Blastomyces dermatitidis is a dimorphic fungus that is found in the soil of the Midwestern states, and transmission of the mold is linked to gardening and outdoor recreational activities. Pulmonary blastomycosis followed by cutaneous blastomycosis are the most common acute and chronic presentations, respectively. Cutaneous blastomycosis may be seen without coexistent pulmonary symptoms. Usually cutaneous blastomycosis is a secondary event and follows hematogenous seeding of the yeast form from the lung during a time of stress. Cutaneous blastomycosis may occur in both normal and immunocompromised patients. However, patients with suppressed cell-mediated immunity have a greater number of organisms seen in tissue. (1) Immunosuppressed patients are also at a higher risk of developing a more severe systemic disease. (2,3)

Epidemiology

Blastomyces dermatitidis is a dimorphic fungus that is found in the soil of the Ohio River valley and regions surrounding the Mississippi river within the US. Soil in these regions provide an acidic environment with abundant organic compounds that provides the right environment for molds to grow. (5,6) Infections may also occur in regions surrounding the great lakes such as Ontario and the Midwest, as well as Southeastern states. (7,8) Rare reported cases have been found in Africa, South America, and Europe. (9,10) Blastomycosis is more prevalent in men which is correlated with the fact that men more frequently hold outdoor occupations such as lumberjacks, fishermen, and construction workers. (11) However, gardeners and outdoor recreational activities also are known modes of exposure. Transmission of the conidia from the molds in soil via aerosol inhalation is the most common method of introduction of the organism to the host. Blastomycosis is not contagious and does not require isolation of the affected individual.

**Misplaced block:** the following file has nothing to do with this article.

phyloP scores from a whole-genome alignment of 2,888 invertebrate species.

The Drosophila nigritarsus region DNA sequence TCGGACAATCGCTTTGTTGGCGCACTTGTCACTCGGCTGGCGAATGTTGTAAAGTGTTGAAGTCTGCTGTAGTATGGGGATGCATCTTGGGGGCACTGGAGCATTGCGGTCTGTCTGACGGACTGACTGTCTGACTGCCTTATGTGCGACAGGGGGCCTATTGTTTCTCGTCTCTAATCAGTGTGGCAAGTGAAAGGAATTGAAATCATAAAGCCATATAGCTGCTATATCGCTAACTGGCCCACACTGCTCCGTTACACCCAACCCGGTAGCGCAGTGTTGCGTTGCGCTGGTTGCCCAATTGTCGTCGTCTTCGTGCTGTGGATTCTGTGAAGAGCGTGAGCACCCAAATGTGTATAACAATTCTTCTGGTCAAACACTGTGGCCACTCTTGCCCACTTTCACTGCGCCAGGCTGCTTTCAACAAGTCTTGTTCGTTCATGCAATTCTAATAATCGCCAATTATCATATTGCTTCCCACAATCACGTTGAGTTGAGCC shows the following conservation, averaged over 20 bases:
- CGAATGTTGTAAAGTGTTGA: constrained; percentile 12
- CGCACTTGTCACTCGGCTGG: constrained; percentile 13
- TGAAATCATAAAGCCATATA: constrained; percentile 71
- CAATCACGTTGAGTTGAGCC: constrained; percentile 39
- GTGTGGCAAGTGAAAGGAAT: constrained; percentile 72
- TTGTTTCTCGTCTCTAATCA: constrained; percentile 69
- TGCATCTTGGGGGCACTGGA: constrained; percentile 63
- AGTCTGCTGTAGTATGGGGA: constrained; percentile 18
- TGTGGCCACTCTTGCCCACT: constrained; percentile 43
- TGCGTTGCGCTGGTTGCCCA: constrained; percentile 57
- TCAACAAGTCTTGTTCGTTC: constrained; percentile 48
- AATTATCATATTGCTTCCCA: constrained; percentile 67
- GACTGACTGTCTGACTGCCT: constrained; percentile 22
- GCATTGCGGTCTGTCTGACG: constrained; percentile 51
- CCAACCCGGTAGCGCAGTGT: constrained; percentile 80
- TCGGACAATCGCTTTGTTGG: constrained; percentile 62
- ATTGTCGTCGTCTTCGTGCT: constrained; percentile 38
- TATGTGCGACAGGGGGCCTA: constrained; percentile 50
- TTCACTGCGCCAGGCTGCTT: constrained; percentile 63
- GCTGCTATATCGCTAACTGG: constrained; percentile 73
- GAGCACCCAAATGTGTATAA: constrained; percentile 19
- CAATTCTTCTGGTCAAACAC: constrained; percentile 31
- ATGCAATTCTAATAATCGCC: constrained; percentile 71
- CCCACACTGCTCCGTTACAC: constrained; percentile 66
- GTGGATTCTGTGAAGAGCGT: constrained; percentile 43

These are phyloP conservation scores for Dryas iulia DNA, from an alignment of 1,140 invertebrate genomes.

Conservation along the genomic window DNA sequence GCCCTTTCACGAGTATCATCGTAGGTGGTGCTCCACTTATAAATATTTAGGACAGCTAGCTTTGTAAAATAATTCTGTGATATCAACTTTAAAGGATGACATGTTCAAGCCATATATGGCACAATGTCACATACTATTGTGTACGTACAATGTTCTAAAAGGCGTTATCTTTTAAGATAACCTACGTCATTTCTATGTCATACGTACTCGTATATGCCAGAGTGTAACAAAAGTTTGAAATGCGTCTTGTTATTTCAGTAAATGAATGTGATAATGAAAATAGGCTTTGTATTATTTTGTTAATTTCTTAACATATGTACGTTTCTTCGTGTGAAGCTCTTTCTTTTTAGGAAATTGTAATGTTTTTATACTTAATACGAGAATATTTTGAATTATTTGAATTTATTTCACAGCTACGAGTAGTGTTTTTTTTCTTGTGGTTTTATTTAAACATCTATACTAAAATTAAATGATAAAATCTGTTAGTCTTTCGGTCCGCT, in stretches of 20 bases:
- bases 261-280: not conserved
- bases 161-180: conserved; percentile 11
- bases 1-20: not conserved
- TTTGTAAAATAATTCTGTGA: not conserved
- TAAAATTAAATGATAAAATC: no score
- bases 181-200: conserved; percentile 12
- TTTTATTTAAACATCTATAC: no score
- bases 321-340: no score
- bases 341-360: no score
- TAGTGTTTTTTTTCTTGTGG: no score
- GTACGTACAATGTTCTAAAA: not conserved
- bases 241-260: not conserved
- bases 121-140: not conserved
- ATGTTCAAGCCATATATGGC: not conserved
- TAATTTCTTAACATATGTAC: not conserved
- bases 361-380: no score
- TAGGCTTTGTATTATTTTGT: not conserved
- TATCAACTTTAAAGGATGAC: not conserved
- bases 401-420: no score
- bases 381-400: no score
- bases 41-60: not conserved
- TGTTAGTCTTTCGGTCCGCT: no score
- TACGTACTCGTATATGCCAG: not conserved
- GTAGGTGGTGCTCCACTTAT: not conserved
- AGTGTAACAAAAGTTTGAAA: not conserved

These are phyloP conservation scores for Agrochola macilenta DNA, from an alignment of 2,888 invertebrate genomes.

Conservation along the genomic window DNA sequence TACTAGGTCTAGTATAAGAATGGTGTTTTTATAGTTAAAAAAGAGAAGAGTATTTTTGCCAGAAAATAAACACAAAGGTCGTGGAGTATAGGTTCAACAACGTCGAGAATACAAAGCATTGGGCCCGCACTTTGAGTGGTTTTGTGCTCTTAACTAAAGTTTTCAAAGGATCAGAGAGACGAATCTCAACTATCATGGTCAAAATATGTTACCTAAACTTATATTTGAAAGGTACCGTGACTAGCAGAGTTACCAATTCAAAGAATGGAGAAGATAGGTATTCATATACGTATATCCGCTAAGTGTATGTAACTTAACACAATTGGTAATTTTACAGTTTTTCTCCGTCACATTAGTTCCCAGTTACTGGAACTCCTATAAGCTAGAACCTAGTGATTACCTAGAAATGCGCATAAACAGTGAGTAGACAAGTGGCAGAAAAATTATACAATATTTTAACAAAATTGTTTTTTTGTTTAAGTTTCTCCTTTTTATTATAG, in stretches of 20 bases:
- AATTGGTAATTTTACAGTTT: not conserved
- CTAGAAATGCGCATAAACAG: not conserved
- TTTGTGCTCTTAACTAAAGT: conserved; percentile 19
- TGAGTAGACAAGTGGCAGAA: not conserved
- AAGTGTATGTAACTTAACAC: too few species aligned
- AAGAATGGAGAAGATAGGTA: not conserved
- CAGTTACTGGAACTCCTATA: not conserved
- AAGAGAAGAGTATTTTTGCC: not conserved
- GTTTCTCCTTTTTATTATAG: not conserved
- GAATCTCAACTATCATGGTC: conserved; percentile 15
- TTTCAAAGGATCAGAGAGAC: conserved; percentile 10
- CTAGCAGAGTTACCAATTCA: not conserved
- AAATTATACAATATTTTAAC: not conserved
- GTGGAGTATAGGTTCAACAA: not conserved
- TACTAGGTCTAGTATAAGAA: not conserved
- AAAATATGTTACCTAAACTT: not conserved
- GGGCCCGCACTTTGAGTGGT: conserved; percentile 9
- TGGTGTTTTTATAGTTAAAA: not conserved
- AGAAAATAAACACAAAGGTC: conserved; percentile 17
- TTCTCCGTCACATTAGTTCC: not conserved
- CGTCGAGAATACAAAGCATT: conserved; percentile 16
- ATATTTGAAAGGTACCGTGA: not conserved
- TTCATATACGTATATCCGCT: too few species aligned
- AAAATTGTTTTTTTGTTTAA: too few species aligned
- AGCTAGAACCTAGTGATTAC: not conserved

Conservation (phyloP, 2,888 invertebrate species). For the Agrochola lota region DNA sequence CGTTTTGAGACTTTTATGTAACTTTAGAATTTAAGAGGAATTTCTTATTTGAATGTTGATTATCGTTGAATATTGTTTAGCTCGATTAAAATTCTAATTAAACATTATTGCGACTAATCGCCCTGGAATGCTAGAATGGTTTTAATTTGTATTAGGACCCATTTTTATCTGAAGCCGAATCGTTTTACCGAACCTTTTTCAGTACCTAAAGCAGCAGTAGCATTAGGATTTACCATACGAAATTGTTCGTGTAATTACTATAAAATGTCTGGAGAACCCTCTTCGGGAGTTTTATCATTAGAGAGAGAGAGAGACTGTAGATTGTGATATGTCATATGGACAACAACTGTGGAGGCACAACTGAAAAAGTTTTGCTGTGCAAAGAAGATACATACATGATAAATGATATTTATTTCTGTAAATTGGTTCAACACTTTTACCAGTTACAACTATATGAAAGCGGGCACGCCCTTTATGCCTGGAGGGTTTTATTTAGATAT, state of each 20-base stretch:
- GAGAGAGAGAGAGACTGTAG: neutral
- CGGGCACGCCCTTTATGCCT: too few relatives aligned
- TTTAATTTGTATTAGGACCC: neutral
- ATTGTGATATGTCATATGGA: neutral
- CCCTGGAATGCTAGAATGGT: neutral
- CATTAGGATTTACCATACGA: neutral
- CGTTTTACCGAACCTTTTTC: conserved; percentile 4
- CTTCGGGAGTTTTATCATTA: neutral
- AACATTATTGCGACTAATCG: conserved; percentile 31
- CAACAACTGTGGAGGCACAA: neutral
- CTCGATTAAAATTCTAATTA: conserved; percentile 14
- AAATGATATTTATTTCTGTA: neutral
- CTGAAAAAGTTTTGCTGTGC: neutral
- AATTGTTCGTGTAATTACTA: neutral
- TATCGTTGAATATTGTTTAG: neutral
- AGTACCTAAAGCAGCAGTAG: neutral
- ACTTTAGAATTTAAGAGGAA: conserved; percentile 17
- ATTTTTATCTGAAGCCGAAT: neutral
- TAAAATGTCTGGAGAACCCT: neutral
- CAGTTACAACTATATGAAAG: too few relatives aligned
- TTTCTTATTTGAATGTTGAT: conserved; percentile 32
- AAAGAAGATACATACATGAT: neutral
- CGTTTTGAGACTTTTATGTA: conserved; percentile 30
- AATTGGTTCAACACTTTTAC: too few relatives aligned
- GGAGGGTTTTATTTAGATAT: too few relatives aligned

Pathophysiology